By CP Staff
By Olivia LaVecchia
By Chris Parker
By Jesse Marx
By John Baichtal
By Olivia LaVecchia
By Jesse Marx
By Olivia LaVecchia
As William Kinkler reaches out to shake your hand, his right arm pulses and twitches perceptibly. Almost all afternoon, he has been smoking cigarettes and watching the weather come and go while sitting in a wheelchair on the porch of Hope House, an old farmhouse in Stillwater that is politely referred to as an adult extended care facility and more often functions as a hospice. After a day of drizzle, the front yard sparkles in the early evening sun. It's a beautiful sight, Kinkler says, speaking with a pronounced drawl that sounds like a recording of John Wayne set just a hair below normal speed. There is a genuine smile set within the immaculately manicured gray hairs of his Fu Manchu, and a vibrancy in his eyes that does indeed make them gleam. Bill Kinkler was supposed to be dead and cremated about five or six months ago, and he is feeling much better than that.
In January, Kinkler's right leg became increasingly numb, and he'd sometimes stammer and forget what he was going to say. Near the end of the month, at Ramsey County Hospital, Dr. Keith Henry supplied him with a devastating diagnosis. A viral infection had settled on his brain, an opportunistic condition resulting from his immune deficiency. Without even knowing he was HIV-positive, Kinkler suddenly discovered he had full-blown AIDS. "Dr. Henry said he would try AZT or whatever, but realistically. there was nothing we could do. I came here on the 4th of March, basically to die," Kinkler says.
By late March, Kinkler had lost all feeling and muscle control on his right side. "Bill was dying, mentally and emotionally, as well as physically," says Laine McGee, a close female friend who has known him for 38 years, since junior high. "The deepest part of his depression began after his friend Larry went back to California after visiting. It was early April because we decorated Bill's room for Easter." Staff workers at Hope House say that during this period, Kinkler lay in bed choking back tears most of the time, and that he was constantly angry and excessively demanding. It so happens that Kinkler had grown up just a block and a half away; his bedroom window at Hope House overlooked the other side of the ravine in the same woods where he played as a boy. Yet Kinkler says he didn't allow himself to indulge childhood memories. The television stayed on from seven in the morning until two or three hours after midnight. At night, half-paralyzed and plagued by night sweats, he would flail around in bed, trying to get comfortable.
More than anything else, Kinkler dreaded the thought of slowly wasting away. He had seen it happen to his friends in California, knew it was happening to one or two people just down the hall. Henry reassured him that the brain virus would take him rapidly, and that pain medications could minimize the suffering. Says Kinkler, "I was preparing myself to go to sleep one night and not wake up. But I figured if this was going to be it, I didn't want a lot of people around to see it. I withdrew into myself. I kicked my father out of my room so many times. 'The hell with you! Leave me alone,' I'd yell at him." An only child, he named McGee as his power of attorney, and wrote a will that divvied up his few possessions. "He told me to take care of his parents," McGee says. "He didn't plan a funeral service. I don't think he thought anyone would come."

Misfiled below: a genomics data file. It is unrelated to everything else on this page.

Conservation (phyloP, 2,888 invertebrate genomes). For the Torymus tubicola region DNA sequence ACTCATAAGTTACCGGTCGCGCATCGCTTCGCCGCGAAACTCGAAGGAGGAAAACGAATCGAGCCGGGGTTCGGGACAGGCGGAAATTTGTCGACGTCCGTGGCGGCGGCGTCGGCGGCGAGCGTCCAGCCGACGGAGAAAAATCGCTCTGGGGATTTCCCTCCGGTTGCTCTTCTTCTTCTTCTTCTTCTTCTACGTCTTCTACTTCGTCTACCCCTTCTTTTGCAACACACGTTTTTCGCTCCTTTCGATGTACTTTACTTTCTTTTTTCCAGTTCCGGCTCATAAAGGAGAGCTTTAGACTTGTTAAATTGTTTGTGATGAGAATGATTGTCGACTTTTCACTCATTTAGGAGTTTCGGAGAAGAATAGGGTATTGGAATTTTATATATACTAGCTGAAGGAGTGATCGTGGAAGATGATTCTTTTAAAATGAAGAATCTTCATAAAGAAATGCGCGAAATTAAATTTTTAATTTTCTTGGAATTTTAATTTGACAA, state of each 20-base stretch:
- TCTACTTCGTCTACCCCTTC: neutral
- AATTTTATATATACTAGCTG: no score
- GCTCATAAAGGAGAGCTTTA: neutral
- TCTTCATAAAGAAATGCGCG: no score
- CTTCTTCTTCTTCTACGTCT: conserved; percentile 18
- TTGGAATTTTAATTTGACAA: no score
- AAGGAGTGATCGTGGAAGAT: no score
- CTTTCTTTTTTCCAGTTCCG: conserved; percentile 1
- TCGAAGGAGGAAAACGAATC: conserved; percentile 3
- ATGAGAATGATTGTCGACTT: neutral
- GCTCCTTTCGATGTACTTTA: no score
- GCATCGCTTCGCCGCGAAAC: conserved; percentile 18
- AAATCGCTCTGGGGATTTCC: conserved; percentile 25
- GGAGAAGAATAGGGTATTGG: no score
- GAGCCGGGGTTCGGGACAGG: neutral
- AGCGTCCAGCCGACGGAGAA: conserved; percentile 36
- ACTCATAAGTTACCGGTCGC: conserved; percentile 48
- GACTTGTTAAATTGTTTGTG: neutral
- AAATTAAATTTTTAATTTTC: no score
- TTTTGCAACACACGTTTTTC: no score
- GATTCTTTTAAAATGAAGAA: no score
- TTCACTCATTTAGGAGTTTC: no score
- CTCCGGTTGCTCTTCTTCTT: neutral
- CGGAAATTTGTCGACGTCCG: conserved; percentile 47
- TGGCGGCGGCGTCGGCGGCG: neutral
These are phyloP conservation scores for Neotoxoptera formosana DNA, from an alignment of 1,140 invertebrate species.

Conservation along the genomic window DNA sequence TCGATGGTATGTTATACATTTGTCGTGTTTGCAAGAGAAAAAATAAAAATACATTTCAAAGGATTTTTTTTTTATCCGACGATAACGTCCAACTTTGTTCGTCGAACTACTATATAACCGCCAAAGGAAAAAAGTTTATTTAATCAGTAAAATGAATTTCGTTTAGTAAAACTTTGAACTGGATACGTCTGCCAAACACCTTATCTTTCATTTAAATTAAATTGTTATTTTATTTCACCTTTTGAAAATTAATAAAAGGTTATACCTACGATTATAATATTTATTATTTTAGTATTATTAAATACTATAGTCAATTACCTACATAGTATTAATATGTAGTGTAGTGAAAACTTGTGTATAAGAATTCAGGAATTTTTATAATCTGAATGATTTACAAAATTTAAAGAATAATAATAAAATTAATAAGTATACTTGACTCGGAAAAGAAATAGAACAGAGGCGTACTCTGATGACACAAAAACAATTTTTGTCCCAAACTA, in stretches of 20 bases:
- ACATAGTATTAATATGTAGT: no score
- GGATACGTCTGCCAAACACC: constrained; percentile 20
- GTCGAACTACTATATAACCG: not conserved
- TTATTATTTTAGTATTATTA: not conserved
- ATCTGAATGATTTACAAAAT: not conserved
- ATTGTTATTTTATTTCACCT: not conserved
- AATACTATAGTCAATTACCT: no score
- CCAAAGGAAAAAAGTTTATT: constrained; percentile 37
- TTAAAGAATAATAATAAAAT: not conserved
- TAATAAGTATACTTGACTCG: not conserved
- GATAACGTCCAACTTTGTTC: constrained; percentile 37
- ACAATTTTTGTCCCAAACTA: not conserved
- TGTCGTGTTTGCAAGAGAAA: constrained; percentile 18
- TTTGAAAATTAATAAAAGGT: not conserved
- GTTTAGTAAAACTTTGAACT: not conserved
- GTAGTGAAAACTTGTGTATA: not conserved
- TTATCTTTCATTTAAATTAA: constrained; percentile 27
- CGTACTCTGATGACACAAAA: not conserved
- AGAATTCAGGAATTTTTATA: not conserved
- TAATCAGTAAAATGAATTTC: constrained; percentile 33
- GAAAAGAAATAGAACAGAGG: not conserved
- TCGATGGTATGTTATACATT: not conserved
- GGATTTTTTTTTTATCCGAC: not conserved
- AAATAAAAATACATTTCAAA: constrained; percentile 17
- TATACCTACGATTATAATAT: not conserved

Three days after Easter, on April 10, Kinkler began taking ritonavir, one of a new class of antiviral drugs known as protease inhibitors. He had asked about the drugs the previous month after reading a newspaper article about their approval by the FDA; Henry replied that it probably couldn't help him, but it also wouldn't hurt to add it to his existing regimen of AZT and 3TC. Almost immediately, Kinkler's health started to improve. Tests in May showed decreasing amounts of the AIDS virus in his blood, and an increase in his t-cell count, an indicator of stronger resistance to the virus. But as Kinkler puts it, "I was still thinking more about death, not convinced anything else was going to happen."
A cathartic, all-night visit from McGee snapped his attitude. "I climbed into bed with him and held him in my arms and it was the first time I had seen him totally break down," she says. Adds Kinkler, "It was the first time I admitted out loud that I was dying. And it was the first time," he says, his voice cracking at the memory of it, "that I said I really wanted to live. The next morning I woke up and decided I wanted to fight. Not to be a hero or anything, but because I thought I could have a better life than anyone was expecting."
In June, Kinkler's tests again gave reason for encouragement. But the real breakthrough occurred later that month, when, after six months of numbness, he started regaining feeling in his arm. Then the bottom of his right leg became ticklish. Exhilarated, Kinkler intensified his efforts with his physical therapist, constantly setting goals for himself as he strained to loosen joints and limbs that had locked up and become atrophied from lack of use. By late September, with his weight up to 166 from a low of 138, he was able to shake hands, rotate his shoulder so his hand went behind his head, and even walk with the use of a one-sided walker. The infection on his brain was diminishing. "The last time we talked to Dr. Henry, he looked at Bill and me and said, 'He should have been dead in April.' There was no sugarcoating," says McGee. "He also said that if he was seeing Bill for the first time and did a blood test, he wouldn't even be diagnosed HIV."